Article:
The future of Watford’s Cucho Hernandez future is set to be a topic of hot discussion this transfer window, with many clubs reportedly interested in the Colombian attacker.
Having impressed this season in what was a challenging campaign that ended in relegation for the Hornets, the 23-year-old gave the fans plenty to cheer about in their season of darkness.
Winning the club’s goal of the season award following his sensational bicycle kick against Arsenal, the man who also found the back of the net vs. Aston Villa, Manchester City and Southampton (twice), certainly put his best foot forward to help his team avoid the drop.
Ending the season with five goals and two assists in the league from 11 starts and 14 sub appearances, his quality was frequently on show, which has inherently alerted the attention of many clubs across Europe even though he finished the season with a hamstring injury.
Able to play as a striker or on either wing, his versatility is a major asset of his, allowing him to be used in a variety of roles depending on the opponent and meaning he can seamlessly rotate positions during matches.
No matter where he plays, the man who’s drawn comparisons to Sergio Aguero due to his size and style poses a major threat with his goal scoring prowess. While he’s nowhere near the level of the Argentine legend, there’s much to admire about his instinctive finishing despite largely playing for teams battling relegation.
Possessing the quality to score a wide array of goals from all over, he’s competent in 1v1s with the keeper, where he remains calm and uses his eyes to disguise finishes while keeping a small backlift. In addition, the way he can coolly place his finishes or unleash venomous efforts from near or far adds to the nuggety Colombian’s worth.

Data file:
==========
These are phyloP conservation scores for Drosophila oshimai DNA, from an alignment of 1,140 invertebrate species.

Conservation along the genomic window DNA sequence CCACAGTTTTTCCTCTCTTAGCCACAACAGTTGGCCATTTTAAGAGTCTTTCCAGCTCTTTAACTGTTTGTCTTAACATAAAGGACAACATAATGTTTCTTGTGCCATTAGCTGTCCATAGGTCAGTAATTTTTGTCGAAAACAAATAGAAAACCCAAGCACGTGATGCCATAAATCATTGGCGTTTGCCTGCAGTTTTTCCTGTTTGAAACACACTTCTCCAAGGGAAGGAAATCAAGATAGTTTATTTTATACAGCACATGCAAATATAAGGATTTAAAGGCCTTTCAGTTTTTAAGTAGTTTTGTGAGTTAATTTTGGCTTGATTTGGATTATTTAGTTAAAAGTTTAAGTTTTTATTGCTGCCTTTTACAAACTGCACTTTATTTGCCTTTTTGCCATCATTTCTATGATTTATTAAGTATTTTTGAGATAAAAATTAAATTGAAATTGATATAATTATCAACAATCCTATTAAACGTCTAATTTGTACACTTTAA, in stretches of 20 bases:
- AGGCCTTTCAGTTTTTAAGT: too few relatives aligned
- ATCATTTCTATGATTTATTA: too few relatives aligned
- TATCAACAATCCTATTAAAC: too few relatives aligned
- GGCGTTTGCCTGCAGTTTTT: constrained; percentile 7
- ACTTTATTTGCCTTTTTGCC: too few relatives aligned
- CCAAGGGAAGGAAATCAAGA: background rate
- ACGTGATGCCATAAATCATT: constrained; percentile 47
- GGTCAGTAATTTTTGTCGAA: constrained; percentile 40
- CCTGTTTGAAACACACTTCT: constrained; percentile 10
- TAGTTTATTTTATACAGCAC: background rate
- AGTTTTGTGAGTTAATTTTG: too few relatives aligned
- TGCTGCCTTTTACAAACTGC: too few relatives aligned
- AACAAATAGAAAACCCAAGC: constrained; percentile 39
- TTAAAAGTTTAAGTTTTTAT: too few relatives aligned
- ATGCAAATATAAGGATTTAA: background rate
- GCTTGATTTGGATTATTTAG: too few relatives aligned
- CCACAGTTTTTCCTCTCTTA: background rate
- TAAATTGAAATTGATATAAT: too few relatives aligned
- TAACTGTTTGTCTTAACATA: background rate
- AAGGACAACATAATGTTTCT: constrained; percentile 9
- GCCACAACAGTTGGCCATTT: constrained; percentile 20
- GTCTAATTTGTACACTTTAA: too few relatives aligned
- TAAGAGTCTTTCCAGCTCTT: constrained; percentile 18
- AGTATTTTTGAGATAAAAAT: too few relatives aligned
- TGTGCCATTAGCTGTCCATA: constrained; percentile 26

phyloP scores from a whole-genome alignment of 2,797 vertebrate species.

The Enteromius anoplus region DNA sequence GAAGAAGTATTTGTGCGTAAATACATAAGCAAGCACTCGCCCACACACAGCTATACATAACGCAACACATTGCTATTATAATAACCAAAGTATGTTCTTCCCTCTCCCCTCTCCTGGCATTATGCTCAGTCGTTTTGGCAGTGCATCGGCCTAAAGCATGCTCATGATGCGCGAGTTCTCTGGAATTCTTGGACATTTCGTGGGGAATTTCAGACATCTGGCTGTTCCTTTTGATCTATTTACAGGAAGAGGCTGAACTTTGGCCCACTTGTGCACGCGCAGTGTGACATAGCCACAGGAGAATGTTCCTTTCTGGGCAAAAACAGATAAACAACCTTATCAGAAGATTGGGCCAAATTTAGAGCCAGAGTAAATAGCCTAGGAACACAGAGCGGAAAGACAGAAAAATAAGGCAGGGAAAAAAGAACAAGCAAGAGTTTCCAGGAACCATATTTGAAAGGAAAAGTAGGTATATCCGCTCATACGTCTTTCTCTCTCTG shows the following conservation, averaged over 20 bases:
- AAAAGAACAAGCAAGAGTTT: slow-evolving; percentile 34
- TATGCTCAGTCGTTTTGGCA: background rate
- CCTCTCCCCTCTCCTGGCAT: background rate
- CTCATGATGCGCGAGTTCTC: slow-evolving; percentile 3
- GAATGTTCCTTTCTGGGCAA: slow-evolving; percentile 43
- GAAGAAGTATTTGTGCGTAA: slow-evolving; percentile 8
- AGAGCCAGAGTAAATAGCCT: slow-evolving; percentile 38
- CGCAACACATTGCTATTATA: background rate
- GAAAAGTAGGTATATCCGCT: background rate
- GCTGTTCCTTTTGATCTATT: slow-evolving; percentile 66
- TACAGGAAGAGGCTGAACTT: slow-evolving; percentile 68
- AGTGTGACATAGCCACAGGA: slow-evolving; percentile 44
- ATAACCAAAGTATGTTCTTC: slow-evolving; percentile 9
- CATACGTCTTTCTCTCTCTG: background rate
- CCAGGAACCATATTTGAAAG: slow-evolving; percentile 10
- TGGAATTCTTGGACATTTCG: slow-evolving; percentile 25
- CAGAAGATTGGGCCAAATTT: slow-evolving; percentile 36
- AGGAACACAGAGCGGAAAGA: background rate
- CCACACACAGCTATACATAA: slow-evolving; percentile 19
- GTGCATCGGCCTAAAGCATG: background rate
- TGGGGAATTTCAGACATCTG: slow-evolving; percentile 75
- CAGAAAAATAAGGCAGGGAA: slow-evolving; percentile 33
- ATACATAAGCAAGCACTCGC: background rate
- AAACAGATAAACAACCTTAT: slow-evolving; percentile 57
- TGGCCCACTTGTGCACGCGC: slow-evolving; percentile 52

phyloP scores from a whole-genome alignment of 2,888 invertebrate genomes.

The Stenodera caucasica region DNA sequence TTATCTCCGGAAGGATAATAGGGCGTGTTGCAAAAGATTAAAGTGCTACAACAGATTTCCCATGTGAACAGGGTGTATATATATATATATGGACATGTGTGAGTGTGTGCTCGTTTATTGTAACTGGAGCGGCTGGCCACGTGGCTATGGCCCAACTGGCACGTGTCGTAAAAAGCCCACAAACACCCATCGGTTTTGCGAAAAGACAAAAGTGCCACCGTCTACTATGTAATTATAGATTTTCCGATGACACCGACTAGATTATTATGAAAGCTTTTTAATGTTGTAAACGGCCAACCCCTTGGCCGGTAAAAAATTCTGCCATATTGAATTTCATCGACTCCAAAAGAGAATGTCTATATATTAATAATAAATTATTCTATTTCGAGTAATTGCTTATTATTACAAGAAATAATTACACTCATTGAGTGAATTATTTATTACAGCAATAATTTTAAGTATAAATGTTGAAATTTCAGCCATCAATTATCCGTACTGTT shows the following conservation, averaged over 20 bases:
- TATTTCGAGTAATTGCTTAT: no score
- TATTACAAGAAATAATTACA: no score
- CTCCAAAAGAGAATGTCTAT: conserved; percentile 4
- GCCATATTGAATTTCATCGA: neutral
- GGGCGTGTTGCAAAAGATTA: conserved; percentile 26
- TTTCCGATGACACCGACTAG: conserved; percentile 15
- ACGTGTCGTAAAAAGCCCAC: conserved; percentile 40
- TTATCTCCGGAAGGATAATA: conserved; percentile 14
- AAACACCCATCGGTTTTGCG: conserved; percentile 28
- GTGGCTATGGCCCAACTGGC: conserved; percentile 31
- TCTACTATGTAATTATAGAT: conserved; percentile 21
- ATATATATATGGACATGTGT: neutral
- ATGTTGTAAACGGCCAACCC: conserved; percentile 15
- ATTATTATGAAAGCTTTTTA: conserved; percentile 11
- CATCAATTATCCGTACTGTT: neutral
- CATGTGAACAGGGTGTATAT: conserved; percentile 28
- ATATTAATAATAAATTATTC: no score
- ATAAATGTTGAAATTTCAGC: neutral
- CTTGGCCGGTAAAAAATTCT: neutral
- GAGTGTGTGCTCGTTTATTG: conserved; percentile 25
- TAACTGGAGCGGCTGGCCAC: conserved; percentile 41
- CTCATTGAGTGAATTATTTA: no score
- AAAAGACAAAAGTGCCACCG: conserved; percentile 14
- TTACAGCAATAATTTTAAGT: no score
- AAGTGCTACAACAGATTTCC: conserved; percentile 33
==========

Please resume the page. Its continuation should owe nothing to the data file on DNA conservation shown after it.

Another aspect of his finishing that deserves mention is his capacity to launch acrobatic efforts on goal in the form of bicycle kicks, scissor kicks and volleys.
Ranking in the top 13% for non penalty goals (0.39 per 90) and top 16% for shots (2.81 p90) among players in his position across Europe’s top five leagues, this demonstrates his aptitude here.
Continuing on the theme of his technical skills, and he’s a crafty dribbler who blends power, directness and finesse. So quick off the mark and agile, this, in combination with his hulking strength and low centre of gravity, ensure he’s a menace for defenders when in full flight.
A master at turning markers, holding the ball up and weaving away from danger, his physicality, neat first touch and close ball control all add to his menace. Able to withstand pressure brilliantly while remaining balanced, draw multiple markers and win fouls in ideal areas, opponents are in for a battle once they lose him.
Boasting a tidy repertoire of moves to outfox opponents, his use of feints, changes of pace and direction, shoulder drops and stepovers compound issues for his adversaries and allow him to gain room to shoot, open passing lanes or open up the whole field upon cutting infield. Indeed, the fact he rates in the top 26% for dribbles completed (2.03 p90) underlines his ball carrying wizardry, something that’s made all the more impressive due to Watford only averaging 40.1% of possession (4th lowest in the league).